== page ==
University of Western Ontario cameras capture 'fireball'

October 24, 2008

For the second time this year, The University of Western Ontario Meteor Group has captured incredibly rare video footage of a meteor falling to Earth. The team of astronomers suspects the fireball dropped meteorites in a region north of Guelph, Ontario, Canada, that may total as much as a few hundred grams in mass.

The Physics and Astronomy Department at Western has a network of all-sky cameras in southern Ontario that scan the sky monitoring for meteors.

On Wednesday, October 15 at 5:28 a.m., all seven cameras of Western's Southern Ontario Meteor Network recorded a bright, slow fireball in the predawn sky.

Associate Professor Peter Brown and Phil McCausland, a postdoctoral researcher in Planetary Science, are hoping to enlist the help of local residents in recovering one or more possible meteorites that may have crashed.

"This event was a relatively slow fireball that made it far into the Earth's atmosphere. Most meteoroids burn up by the time they hit an altitude of 60 or 70 kilometres from the ground," explains McCausland, who is heading to the region next week to investigate. "This one was tracked by our all-sky camera network to have penetrated to an altitude of about 37 kilometres and it slowed down considerably, so there is a possibility that at least one and possibly several small meteorites made it to the ground."

By knowing the trajectory from the camera observations, the researchers can also track backwards to get the orbit of the object before it hit the Earth.

"The meteorite was on a typical Earth-crossing asteroid-type orbit, so we also expect that it is a stony-type meteorite," says McCausland.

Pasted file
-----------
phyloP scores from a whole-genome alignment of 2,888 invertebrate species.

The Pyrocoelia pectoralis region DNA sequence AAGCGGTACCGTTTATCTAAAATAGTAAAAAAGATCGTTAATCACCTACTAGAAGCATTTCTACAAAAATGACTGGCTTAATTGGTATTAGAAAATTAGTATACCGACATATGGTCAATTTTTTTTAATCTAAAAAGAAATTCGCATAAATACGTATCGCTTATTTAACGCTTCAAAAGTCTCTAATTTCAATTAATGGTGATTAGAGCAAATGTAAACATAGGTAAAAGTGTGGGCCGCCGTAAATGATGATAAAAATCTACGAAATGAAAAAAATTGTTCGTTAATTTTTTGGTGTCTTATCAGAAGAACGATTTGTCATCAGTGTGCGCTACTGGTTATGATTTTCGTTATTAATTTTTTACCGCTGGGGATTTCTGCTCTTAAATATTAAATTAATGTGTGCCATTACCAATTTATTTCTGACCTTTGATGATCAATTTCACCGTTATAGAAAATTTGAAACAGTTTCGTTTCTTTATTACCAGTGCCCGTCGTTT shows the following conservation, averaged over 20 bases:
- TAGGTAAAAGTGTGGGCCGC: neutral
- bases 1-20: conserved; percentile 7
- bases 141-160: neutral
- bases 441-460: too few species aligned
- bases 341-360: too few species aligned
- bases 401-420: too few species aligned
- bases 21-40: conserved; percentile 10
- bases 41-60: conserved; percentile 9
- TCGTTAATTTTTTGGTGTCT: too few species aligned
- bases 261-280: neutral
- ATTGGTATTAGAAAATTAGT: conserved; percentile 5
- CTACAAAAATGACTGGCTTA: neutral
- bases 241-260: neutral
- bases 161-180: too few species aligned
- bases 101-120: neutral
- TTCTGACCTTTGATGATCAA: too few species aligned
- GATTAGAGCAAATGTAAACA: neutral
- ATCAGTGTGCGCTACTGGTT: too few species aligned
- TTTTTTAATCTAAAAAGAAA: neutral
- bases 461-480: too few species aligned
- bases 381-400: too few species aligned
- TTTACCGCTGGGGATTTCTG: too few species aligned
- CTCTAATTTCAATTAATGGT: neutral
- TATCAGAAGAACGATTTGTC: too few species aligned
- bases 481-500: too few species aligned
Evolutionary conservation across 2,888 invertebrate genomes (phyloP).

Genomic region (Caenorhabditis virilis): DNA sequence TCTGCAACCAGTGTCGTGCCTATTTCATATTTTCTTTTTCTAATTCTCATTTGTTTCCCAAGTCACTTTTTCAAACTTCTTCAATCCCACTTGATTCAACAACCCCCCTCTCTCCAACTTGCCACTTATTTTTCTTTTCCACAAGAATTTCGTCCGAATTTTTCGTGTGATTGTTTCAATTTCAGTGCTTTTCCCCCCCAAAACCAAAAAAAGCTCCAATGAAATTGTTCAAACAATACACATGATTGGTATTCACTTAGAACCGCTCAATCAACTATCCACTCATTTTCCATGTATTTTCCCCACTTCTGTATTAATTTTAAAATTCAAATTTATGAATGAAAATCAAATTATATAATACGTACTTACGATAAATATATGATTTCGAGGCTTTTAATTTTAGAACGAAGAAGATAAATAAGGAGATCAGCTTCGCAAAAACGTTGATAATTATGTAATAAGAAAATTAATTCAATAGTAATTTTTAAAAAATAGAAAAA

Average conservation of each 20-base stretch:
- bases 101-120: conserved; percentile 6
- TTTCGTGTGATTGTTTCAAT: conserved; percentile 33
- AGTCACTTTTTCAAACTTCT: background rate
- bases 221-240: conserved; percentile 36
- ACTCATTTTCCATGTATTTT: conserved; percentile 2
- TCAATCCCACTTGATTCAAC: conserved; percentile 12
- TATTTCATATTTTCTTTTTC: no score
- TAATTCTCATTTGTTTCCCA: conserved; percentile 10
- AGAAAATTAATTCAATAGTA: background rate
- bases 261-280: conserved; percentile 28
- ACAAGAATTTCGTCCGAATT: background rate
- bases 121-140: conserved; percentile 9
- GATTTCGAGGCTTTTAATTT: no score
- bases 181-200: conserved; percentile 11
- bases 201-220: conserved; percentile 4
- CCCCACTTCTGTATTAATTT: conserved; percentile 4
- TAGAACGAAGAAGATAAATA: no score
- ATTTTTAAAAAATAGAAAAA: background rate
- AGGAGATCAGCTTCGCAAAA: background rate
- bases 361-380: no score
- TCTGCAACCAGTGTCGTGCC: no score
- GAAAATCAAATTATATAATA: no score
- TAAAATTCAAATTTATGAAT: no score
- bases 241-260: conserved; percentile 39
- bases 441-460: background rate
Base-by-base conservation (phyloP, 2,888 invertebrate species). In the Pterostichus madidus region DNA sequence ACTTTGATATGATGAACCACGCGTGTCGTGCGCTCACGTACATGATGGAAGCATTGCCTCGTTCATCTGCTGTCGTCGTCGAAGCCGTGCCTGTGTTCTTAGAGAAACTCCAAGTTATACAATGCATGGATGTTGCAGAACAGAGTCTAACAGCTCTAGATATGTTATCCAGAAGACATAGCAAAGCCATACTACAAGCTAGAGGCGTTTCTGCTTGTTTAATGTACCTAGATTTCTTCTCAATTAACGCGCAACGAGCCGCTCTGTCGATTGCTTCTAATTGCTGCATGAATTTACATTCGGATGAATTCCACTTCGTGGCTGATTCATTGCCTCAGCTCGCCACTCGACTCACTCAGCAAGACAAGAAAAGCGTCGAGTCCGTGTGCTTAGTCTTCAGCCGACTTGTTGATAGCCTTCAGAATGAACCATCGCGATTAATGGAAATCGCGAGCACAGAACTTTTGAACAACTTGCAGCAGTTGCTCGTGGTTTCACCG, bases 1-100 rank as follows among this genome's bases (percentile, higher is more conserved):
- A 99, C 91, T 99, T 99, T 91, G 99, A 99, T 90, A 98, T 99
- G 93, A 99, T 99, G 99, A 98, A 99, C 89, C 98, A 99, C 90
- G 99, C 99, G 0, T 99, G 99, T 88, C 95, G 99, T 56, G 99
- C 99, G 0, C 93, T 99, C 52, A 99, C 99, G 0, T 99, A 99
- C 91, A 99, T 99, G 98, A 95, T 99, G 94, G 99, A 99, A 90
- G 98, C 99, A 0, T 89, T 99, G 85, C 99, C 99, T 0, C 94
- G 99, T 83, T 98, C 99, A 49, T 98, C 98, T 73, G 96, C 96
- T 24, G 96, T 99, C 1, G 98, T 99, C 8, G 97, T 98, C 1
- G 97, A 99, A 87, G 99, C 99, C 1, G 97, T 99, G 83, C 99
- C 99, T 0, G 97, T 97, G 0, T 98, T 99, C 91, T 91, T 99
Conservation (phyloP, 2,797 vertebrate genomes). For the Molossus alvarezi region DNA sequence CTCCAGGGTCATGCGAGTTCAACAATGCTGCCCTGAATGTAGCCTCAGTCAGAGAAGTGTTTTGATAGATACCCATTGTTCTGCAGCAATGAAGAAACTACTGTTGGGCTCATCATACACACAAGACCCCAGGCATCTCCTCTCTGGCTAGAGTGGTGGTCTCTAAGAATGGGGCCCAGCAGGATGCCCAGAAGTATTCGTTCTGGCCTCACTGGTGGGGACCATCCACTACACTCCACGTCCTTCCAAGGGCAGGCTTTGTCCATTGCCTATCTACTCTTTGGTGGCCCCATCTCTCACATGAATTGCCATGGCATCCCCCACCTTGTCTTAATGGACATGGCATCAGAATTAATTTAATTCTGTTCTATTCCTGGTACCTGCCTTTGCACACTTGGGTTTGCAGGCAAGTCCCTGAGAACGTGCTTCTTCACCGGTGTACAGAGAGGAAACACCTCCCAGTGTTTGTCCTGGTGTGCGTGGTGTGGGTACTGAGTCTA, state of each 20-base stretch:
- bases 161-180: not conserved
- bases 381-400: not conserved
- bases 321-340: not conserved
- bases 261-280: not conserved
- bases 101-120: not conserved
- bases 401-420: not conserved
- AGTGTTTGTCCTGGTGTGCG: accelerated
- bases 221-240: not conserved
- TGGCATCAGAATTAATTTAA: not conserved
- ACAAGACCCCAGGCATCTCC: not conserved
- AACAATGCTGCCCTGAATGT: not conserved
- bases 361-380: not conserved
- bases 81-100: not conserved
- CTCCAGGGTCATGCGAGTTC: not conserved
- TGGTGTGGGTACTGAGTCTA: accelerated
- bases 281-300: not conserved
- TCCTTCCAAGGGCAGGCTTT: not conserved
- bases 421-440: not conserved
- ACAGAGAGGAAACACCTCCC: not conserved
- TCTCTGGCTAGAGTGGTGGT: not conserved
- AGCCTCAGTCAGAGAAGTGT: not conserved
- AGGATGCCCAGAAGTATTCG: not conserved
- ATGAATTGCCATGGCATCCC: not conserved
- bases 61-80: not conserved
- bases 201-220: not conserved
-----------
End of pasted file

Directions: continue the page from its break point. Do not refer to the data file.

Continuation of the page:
In March, the network of all-sky cameras captured video of a meteor falling to Earth that may have crashed in the Parry Sound area.

Source: University of Western Ontario

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3 comments

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bobwinners
5 / 5 (1) Oct 25, 2008
IT sure would be nice if this article included a link to a site where we could see the video!
Al3
not rated yet Oct 25, 2008
You would think that they would put a link to the video in the article. Here's a link to it and another version of the story with pictures.

http://aquarid.ph...ct15.htm

http://www.scienc...4136.htm
Soulfilet
not rated yet Apr 29, 2009
I saw a fireball come down 19 Jan 09 north of Toronto after sundown. It probably reached the ground, as it was growing brighter and spitting off orange sparks when it disappeared behind buildings on the horizon. I'd be interested in comparing notes with other witnesses... chevy87@rogers.com

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